Everyone wants to know, well, what’s the cost? A good rule of thumb is that tail insurance coverage generally costs about twice your annual premium. So, if you have a $10,000 annual premium, multiply those times two, and then you would have to pay $20,000 once your employment contract is terminated to cover your tail insurance coverage. That’s a one-time payment. You don’t have to pay it every year. It’s just that you pay all of it upfront, and then you’re covered for whatever it is.
Some tail insurance coverage policies last longer than others. Generally, you want more than long enough to go past the statute of limitations. Most malpractice claims it’s when the patient either knows or should have known of the malpractice event. There is an infrequent period, but a patient would’ve no way to know about a medical malpractice event until years later. And so that’s kind of when tail coverage kicks in.
Who Pays for Tail Insurance?
Who must pay for tail coverage? If you work for a hospital or healthcare network, most of them will be self-insured, but let’s just say they had a claims-made malpractice policy. They will generally pay for your tail. Most of the physicians who have to pay for tail coverage are employed with a private physician-owned group. I’d say it’s probably 75% of physicians who work for a smaller physician-owned medical facility that must pay their own tail.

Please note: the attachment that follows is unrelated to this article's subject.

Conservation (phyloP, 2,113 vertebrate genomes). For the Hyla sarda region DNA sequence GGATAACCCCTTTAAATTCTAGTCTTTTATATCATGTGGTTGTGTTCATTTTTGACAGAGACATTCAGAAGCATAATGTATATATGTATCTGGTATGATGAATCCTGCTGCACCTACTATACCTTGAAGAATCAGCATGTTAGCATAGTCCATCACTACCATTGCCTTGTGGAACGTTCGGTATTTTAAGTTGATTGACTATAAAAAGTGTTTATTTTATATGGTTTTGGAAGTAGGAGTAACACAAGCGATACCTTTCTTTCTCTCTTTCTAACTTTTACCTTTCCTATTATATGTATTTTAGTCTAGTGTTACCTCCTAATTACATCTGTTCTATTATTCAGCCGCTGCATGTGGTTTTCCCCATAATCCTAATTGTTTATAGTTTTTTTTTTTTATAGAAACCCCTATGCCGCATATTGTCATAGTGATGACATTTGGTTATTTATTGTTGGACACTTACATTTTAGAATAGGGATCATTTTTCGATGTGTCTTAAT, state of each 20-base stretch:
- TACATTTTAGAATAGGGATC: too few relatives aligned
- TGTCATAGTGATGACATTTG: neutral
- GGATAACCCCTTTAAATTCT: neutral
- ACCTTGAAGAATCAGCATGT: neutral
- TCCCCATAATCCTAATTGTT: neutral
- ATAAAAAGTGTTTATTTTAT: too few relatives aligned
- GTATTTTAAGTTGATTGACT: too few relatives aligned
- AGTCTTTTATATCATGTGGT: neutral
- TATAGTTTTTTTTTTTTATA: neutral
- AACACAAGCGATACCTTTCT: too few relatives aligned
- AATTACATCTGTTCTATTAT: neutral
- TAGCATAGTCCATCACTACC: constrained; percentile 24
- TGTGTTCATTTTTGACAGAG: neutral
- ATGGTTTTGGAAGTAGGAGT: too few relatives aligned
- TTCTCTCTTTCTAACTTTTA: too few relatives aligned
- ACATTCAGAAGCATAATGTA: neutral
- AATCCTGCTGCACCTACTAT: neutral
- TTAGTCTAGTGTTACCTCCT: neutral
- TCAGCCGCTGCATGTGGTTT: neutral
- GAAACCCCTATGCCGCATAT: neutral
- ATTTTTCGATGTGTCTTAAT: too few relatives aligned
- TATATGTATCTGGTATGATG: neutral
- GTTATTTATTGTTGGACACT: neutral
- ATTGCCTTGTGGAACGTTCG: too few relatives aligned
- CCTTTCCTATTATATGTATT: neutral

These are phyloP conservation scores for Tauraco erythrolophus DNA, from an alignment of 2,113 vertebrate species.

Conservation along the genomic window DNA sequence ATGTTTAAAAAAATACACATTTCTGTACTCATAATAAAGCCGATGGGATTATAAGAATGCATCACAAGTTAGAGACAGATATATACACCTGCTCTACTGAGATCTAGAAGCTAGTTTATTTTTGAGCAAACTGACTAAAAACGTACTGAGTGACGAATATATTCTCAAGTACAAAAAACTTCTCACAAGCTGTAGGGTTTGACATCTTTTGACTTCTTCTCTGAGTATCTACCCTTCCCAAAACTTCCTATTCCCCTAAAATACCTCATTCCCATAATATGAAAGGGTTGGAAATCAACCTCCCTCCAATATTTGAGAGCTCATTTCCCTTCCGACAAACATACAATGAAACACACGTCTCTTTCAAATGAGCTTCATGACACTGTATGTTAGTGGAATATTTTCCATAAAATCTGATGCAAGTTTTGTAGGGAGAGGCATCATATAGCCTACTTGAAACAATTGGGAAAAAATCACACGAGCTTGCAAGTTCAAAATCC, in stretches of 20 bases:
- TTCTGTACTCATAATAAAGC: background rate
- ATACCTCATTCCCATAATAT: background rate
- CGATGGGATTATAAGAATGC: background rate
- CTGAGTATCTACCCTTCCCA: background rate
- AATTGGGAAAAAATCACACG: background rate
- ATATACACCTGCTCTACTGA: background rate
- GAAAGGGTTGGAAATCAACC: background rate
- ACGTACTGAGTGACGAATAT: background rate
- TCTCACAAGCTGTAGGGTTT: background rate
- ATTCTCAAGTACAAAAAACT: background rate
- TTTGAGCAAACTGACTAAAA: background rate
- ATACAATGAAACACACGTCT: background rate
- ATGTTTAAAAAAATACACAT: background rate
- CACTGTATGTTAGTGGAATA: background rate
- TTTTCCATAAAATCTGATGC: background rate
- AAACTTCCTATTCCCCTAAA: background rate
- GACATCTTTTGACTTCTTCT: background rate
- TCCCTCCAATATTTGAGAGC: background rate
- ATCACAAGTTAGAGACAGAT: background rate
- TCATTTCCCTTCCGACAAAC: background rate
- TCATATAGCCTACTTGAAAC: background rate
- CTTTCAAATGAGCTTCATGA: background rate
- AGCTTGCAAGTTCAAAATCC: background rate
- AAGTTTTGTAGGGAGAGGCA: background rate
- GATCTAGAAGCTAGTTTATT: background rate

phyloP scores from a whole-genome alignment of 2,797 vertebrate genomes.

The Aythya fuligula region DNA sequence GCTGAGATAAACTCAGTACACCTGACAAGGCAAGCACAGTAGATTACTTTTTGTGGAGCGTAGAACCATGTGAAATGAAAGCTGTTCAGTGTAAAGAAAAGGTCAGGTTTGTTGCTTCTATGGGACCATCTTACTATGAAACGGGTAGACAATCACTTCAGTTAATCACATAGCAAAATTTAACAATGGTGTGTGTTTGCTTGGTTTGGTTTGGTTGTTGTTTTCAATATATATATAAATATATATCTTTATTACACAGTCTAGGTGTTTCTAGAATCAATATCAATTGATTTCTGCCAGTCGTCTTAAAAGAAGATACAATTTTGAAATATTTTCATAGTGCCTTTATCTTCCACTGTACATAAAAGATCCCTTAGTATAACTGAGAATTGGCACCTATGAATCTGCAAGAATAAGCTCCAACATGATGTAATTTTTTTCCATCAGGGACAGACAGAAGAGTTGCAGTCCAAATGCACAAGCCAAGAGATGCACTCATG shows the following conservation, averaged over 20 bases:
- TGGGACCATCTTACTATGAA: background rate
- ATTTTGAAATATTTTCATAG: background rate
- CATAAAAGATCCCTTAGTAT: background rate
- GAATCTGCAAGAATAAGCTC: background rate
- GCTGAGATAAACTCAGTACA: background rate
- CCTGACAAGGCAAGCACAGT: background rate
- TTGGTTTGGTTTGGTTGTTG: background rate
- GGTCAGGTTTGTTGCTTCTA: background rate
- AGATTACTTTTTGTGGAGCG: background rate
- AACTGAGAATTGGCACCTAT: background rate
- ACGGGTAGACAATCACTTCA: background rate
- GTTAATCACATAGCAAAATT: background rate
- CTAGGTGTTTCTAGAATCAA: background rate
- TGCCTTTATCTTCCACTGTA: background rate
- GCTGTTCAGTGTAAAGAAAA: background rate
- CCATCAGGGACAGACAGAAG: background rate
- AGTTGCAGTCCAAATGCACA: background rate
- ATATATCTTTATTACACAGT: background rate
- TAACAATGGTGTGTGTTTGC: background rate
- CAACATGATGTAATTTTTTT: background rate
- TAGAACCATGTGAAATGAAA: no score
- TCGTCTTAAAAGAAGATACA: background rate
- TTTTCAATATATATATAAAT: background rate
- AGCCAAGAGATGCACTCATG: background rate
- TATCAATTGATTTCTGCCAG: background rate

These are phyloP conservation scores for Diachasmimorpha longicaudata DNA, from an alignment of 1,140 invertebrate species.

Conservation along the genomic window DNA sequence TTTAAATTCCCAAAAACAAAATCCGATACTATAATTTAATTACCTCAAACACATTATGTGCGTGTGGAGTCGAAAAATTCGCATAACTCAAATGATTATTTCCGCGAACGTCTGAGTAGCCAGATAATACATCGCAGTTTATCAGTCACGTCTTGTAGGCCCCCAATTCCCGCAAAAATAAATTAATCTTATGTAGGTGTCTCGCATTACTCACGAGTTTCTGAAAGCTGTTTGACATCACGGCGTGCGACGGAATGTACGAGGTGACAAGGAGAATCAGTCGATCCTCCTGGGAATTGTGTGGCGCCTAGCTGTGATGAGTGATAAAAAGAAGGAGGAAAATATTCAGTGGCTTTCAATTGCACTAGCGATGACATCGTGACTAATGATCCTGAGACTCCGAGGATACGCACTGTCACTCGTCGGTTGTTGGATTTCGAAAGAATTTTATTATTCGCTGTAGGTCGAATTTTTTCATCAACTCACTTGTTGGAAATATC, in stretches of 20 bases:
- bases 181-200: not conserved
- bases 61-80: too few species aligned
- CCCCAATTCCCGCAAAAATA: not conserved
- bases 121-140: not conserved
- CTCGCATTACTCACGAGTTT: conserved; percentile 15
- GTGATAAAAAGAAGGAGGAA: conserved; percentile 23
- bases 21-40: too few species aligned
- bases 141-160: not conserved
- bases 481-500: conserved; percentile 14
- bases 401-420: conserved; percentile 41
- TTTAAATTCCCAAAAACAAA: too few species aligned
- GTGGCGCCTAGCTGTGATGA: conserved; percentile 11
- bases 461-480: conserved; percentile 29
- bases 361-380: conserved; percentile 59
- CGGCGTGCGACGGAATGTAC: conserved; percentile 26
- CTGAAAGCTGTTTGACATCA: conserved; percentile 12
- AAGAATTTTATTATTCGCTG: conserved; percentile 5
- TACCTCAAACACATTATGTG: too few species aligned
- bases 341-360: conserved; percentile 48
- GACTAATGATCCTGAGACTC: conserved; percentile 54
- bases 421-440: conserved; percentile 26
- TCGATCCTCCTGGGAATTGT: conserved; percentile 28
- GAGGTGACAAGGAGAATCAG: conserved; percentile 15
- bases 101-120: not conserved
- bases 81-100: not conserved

Is this something you can negotiate? Sure. A couple of thoughts on that. You can just ask them to outright pay for your tail. If they say no to that, which many of them most likely will, then you could also say, alright, well, let’s do it this way. Let’s say for every year that I am employed with you. You’ll agree to pay a quarter of my tail cost. If I finish out a year and then leave, you will pay a quarter of the tail. If I stay for two years, you’d pay half, and so on. And in that way, if I complete 4 years, the employer will pay for the entire tail. I find some employers understand that that is a fair way of doing things. And then you can kind of play with the percentages per year or how much each party pays.
But there are some creative ways of figuring out how to split the cost of the tail coverage with physicians and employers. Most of the time, physicians will not have the choice of either getting an occurrence-based malpractice policy or a claims-made malpractice policy. Whatever the employer or type of insurance the employer decides to go with, that’s the type of insurance the employee will have to use.
Can Physicians Choose Which Insurance To Use?